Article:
Still brimming with mediocrity, Sonic the Hedgehog 2 is an improvement over its predecessor
Video game superfans should generally temper their expectations toward big-screen adaptations of beloved works. Sonic the Hedgehog was a bit of an anomaly in this regard, a generic plot constantly uplifted by Jim Carrey’s nostalgia-heavy performance as Dr. Robotnik. Audiences generally don’t see a film play simultaneously to the generic kids movie crowd alongside older viewers who grew up with the source material.
Sonic the Hedgehog 2 remains acutely aware that many of the kids who grew up blowing into their Sega Genesis cartridges now have children of their own. The script for the sequel is laden with popular culture references that no one under the age of ten would understand. The efforts toward recreating iconic Sonic boss levels often sharply contrast with the otherwise abundant laziness toward just about every other aspect of the film.
The sequel mostly picks up where the first film left off. Sonic (Ben Schwartz) has the Wachowski residence to himself while Tom (James Marsden) and Maddie (Tika Sumpter) attend the Hawaii wedding for Rachel (Natasha Rothwell) and Randall (Shemar Moore), the latter serving as the film’s sole primary newcomer among the live-action cast. Longtime sidekick Tails (Colleen O’Shaughnessey) joins Sonic to take on Robotnik and fan-favorite Knuckles (Idris Elba), who seek to harness the power of the Master Emerald.
The plot is about as silly and generic as the first film. The script does little in terms of world-building regarding the Emerald’s power or Knuckles’ beef with Sonic, but it also doesn’t really need to. The chemistry between the pairs of Sonic & Tails, and Knuckles & Robotnik supplies most of the narrative’s best moments.
Director Jeff Fowler has no idea what to do with his live-action performers outside of Carrey. The middle of the film dedicates far too much time to Rachel and Randall’s wedding. The actors work hard to endear themselves to the audience with limited screentime, but that doesn’t really change the fact that the film is pretty boring whenever there isn’t a CGI character on screen.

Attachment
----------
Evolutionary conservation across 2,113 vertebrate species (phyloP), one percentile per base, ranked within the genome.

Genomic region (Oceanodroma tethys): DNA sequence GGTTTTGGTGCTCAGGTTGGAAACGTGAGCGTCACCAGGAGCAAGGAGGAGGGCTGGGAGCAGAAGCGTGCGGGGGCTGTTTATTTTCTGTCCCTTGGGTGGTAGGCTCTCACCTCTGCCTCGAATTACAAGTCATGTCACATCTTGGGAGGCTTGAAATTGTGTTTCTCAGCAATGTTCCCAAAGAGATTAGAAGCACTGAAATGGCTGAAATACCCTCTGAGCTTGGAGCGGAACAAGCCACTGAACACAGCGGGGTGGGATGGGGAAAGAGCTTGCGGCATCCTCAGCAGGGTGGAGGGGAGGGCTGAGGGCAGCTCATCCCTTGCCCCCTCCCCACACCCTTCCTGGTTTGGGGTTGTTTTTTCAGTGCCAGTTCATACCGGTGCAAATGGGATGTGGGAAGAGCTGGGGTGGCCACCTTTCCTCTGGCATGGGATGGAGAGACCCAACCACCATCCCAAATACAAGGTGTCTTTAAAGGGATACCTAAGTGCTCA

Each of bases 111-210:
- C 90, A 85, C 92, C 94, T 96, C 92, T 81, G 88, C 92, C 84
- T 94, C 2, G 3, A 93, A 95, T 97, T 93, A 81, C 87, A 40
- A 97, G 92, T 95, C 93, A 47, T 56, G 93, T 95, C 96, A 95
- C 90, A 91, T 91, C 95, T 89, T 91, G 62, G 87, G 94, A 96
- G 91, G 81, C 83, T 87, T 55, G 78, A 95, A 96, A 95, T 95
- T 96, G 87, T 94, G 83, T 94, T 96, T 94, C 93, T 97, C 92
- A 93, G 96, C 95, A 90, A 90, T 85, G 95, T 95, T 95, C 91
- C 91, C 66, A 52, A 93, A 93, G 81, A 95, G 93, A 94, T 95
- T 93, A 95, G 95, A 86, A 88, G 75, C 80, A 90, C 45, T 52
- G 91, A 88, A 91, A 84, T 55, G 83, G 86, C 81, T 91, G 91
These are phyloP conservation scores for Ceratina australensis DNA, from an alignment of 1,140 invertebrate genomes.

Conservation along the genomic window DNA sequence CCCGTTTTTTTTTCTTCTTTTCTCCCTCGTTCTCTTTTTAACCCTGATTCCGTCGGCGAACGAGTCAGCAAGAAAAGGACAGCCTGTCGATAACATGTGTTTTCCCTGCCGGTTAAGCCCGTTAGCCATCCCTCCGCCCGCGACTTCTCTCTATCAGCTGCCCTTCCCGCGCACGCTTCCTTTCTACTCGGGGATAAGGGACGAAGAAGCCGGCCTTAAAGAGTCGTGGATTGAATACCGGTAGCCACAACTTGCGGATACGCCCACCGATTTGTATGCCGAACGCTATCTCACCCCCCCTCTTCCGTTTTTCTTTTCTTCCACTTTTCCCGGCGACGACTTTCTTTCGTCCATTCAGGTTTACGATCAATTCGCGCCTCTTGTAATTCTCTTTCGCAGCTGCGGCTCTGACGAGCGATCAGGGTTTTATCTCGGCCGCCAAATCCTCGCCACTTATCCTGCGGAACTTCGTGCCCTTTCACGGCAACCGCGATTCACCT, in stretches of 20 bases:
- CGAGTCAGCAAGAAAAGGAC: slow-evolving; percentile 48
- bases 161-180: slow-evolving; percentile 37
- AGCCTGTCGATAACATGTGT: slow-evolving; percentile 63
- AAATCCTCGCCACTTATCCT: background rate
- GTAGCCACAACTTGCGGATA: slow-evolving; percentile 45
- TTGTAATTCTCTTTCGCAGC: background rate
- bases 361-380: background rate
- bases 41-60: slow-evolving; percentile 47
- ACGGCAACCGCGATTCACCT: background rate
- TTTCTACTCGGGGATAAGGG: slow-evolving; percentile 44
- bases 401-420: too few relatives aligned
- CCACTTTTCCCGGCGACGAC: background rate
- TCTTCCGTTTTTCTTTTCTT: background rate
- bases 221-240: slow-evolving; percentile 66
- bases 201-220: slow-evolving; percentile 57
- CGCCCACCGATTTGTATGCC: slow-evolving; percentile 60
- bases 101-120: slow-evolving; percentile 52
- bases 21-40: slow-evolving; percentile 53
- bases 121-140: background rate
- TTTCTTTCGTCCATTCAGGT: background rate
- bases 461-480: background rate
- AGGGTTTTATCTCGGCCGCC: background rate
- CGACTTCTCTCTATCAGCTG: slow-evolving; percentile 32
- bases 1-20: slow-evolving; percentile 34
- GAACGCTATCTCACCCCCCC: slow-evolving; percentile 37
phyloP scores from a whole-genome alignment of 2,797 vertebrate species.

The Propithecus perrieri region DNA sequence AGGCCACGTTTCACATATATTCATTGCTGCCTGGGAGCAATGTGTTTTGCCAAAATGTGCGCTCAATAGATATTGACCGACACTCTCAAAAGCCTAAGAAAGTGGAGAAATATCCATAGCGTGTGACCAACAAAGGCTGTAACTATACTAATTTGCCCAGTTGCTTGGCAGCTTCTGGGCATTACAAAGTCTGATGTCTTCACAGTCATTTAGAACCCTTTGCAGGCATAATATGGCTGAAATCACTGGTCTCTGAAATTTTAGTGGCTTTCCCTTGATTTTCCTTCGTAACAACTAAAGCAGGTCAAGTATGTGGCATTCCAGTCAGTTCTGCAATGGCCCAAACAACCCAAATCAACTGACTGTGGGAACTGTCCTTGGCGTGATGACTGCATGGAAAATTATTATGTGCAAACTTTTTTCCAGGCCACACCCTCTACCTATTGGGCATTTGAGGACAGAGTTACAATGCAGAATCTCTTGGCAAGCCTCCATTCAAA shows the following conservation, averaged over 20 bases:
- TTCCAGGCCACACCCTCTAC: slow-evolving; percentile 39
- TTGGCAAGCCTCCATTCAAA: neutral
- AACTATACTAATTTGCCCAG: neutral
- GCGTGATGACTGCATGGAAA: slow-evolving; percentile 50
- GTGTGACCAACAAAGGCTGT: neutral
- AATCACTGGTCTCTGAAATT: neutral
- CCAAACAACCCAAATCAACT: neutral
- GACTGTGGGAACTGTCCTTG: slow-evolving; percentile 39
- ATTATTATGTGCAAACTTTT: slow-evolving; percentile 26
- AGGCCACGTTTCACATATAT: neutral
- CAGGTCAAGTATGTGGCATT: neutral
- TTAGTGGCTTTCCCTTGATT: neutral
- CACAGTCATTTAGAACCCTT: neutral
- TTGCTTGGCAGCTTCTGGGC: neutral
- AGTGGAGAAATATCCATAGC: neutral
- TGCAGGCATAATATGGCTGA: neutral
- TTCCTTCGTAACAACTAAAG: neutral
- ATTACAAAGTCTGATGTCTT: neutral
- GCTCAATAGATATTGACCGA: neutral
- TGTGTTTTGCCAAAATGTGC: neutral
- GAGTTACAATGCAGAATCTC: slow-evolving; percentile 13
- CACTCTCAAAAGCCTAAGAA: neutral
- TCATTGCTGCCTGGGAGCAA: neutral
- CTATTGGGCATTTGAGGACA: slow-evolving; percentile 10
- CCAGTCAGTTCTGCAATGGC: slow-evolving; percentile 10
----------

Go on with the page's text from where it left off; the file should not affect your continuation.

The script is once again laughably bad, projecting a bland hero’s journey onto Sonic, who’s still quite the loner. You get the sense that someone is trying to say something about the power of self-confidence, but the narrative doesn’t have the attention span to stay on any one strand for very long. Elba’s top-notch voice work is undercut by the silly lines he’s expected to deliver with a straight face, lacking Carrey’s innate ability to work magic with amateur-level screenwriting.
Sonic the Hedgehog 2 is way messier than it should have been, full of cheap filler like a lazy dance-off in addition to the pop culture references that already feel dated. Fowler does nail the interactions between his principal players. Sonic benefits immensely from the presence of Tails and Knuckles, inching the character closer toward his rightful place as the epitome of cool.
The film fares better at serving its dual audiences of children and adults than most of its contemporaries, but that reality doesn’t change the fact that Sonic 2 is quite content with mediocrity for most of its bloated 122-minute runtime. Fowler delivered a stark improvement over the original film, but he did not craft a particularly impressive feature, once again leaving Carrey with far too much cleanup duty. Sonic diehards will find much to enjoy, but everyone’s favorite blue hedgehog deserves better than this half-hearted attempt at filmmaking.